Summer went by so fast that I spent very little time in one of my favorite summer activities: reading in the old-fashioned front porch swing. But what few books I was able to cross off my reading list were worth the effort.

For the first time in my entire long life I read a book of fiction that had been written by someone I know. My work-related reading, which by definition is non-fiction, has been often authored by colleagues or others with whom I have some kind of acquaintance. And of course I have never even met my favorite fiction authors. So when my cousin, Ginger Hirt, who is also a very good friend, announced that her book had come off the production line, I was elated and anxious to get started reading it. The only knowledge I had about the novel was that it had something to do with a church organist. That made sense, I thought, because Ginger herself is a very professional one. Somewhere along the line, she also mentioned she had settled on a title, "The Preacher's Wife Drinks a Little." That was very intriguing, of course.

I expected to like the book, which I did. But more important, I realized not too long after I started it that what I was reading seemed to be very autobiographical. I was reading about my cousin's early married life. I didn't want to finish the book, because I was learning a lot. Even though we were well acquainted as children, we went different ways. By the time she got married, we lived over a thousand miles apart; she was in New Mexico and I was in Chicago and Minnesota. Needless to say, we rarely saw each other back then. And we didn't have social media to fill the gap.

There were some signposts in the novel that were obviously from Cousin Ginger's background. For instance, in my mother's restaurant there was a sign over the entrance to the dining room that it was "Ole's Gotcha Room." My father's name was Ole, and when customers went in there, he had them. Well, technically he didn't because his part of the business was not the restaurant, but the sign was cute and an attention-getter. In the novel, The OlesGotcha Gazette is the name of the local newspaper. I think this usage for a newspaper is clever; think of the gotchas that might appear in a small town newspaper!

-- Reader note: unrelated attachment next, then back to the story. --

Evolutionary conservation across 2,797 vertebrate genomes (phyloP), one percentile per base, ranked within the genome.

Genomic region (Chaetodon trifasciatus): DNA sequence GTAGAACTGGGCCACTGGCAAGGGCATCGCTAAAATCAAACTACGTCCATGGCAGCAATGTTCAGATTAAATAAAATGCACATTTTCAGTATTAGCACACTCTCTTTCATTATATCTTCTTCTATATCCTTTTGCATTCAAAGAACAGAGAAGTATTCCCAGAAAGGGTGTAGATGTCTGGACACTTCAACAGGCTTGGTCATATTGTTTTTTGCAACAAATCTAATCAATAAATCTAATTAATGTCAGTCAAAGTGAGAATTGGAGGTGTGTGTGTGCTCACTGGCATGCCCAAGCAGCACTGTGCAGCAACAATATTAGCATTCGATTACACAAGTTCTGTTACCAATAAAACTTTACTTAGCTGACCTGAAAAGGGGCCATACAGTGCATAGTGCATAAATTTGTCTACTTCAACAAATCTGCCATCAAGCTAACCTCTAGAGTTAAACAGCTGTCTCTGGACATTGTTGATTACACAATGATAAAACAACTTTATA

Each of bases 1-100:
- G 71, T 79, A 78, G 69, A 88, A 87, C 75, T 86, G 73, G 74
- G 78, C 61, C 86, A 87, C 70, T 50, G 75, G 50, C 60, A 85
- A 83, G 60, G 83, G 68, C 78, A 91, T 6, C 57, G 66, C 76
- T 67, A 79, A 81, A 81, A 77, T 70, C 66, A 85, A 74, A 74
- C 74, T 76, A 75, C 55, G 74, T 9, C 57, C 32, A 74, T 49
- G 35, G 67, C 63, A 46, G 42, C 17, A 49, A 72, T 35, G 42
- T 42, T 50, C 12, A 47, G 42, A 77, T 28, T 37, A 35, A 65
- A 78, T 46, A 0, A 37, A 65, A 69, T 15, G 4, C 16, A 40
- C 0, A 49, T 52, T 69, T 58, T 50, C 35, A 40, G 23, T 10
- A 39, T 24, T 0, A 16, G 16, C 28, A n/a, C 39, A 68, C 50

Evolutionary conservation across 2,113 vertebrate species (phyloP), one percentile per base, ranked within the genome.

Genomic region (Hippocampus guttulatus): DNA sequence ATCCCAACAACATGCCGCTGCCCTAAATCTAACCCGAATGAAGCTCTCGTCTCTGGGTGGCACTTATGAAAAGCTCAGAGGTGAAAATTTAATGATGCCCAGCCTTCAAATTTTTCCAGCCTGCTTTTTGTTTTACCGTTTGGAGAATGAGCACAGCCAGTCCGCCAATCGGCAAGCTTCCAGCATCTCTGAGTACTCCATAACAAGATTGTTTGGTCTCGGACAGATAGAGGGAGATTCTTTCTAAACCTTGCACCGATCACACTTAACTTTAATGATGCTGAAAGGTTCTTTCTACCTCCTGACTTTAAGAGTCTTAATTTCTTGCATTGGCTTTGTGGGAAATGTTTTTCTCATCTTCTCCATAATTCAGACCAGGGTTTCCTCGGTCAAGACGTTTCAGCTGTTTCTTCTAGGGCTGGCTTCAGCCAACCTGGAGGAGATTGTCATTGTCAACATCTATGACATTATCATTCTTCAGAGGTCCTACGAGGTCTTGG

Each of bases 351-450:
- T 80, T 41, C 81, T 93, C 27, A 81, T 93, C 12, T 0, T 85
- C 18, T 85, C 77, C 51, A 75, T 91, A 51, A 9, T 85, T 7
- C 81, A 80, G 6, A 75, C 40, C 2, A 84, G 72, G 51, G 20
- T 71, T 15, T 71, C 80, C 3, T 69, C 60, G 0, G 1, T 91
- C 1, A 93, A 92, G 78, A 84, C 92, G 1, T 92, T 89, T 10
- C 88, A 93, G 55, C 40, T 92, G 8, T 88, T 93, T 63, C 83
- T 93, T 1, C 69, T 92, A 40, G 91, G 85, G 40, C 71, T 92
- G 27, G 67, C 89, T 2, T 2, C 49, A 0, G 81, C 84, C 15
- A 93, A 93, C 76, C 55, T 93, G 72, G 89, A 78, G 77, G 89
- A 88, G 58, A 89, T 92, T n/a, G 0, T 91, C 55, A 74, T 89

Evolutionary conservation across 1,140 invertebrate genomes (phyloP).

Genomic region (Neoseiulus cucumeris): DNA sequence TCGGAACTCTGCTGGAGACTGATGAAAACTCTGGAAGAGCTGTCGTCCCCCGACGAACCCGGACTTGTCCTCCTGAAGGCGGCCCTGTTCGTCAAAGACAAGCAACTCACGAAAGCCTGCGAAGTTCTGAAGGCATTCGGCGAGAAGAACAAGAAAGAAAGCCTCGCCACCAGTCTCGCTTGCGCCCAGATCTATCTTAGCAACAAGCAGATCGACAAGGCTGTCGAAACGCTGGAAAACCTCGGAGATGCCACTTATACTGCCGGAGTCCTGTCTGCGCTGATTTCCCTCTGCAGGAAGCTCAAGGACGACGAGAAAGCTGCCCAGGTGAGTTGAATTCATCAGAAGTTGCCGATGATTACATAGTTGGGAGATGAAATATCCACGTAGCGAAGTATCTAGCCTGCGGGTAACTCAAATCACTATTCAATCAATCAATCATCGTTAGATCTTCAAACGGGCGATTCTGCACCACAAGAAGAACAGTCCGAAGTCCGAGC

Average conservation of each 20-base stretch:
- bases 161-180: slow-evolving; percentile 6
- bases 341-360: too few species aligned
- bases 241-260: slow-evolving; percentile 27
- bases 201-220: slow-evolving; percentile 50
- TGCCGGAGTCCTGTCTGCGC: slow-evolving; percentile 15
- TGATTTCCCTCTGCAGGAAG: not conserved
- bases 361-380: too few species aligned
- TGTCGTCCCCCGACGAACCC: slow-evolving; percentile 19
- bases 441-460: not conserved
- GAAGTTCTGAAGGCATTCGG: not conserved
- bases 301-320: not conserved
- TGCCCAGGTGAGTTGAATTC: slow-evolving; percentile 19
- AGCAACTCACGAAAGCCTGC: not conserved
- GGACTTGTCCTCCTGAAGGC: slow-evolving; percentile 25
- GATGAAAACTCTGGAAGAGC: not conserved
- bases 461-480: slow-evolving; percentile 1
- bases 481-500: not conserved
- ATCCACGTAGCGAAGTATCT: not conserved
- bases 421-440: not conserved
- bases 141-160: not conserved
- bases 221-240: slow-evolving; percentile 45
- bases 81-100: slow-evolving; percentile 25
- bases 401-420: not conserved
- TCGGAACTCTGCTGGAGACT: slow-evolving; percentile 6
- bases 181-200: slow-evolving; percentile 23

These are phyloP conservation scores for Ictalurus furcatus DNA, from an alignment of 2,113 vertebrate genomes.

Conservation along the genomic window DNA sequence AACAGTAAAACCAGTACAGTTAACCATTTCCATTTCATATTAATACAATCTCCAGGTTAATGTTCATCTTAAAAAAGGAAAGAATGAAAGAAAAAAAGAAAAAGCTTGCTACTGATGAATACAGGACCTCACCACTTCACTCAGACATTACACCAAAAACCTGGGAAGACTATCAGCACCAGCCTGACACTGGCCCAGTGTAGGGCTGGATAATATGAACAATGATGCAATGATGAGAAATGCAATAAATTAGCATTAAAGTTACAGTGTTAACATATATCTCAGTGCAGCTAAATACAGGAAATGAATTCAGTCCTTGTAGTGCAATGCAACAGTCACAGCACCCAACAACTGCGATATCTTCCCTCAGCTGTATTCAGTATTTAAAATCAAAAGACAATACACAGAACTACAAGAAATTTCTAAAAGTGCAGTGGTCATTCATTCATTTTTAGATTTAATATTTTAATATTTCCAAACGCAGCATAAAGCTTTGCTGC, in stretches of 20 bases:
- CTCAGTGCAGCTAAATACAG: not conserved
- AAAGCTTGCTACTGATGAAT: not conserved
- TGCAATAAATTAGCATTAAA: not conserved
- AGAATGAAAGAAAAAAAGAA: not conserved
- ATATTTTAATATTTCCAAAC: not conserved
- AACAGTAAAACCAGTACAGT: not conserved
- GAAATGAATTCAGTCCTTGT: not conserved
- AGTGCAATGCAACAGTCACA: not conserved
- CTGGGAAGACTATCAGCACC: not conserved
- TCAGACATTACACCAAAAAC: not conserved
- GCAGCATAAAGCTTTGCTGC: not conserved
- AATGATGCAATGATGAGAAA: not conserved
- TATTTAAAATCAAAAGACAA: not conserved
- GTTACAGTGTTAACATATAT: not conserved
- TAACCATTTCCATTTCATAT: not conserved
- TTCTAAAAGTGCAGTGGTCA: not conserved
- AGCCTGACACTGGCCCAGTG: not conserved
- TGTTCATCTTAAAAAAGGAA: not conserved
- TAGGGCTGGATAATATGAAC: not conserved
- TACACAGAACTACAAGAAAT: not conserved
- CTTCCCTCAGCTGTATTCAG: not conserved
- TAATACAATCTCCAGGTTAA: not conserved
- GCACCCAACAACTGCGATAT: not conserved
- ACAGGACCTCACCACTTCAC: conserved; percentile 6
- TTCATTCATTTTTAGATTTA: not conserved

The book is loaded with interesting characters, much like those that inhabit any town, small or large. But even though they are right there in front of the rest of us in our daily lives, I don't think most of us stop to think about them and their oddities or even much about their strengths and weaknesses. We just take them for granted. But a writer has to place them in the plot, and in so doing gives us a rather rounded picture of the people on this stage, so to speak, of a story.

When she gave me a copy of this first novel, Ginger hinted that I would find myself in the book. That wasn't obvious to me, but in thinking about it after I finished, I made a couple of guesses as to which character might have been based a little bit on me. But again maybe that was just wishful thinking on my part.

I have concluded that writing fiction must be more difficult than the kind of non-fiction and research writing that I do. It takes a good imagination, something that is likely not a strong point for many people. And it takes something else: good powers of observation.

I had not thought about it before, but now I realize that likely all fiction writers "write what they know," or in other words, they write from their own experiences. Since I don't feel I have the ability-or the patience-to write fiction, I wonder if those writers ever run out of experiences, or if they keep voluptuous notes to save for later use.

Cousin Ginger tells me there is a sequel to this first book already underway. If I see her taking notes in social settings, I'll now know why.

And maybe I will more easily recognize myself in the second one.

Ginger Hirt's book, "The Preacher's Wife Drinks a Little," can be purchased online from its publisher (Authorhouse, 2013, Bloomington, Ind.) or from other online booksellers, or from me!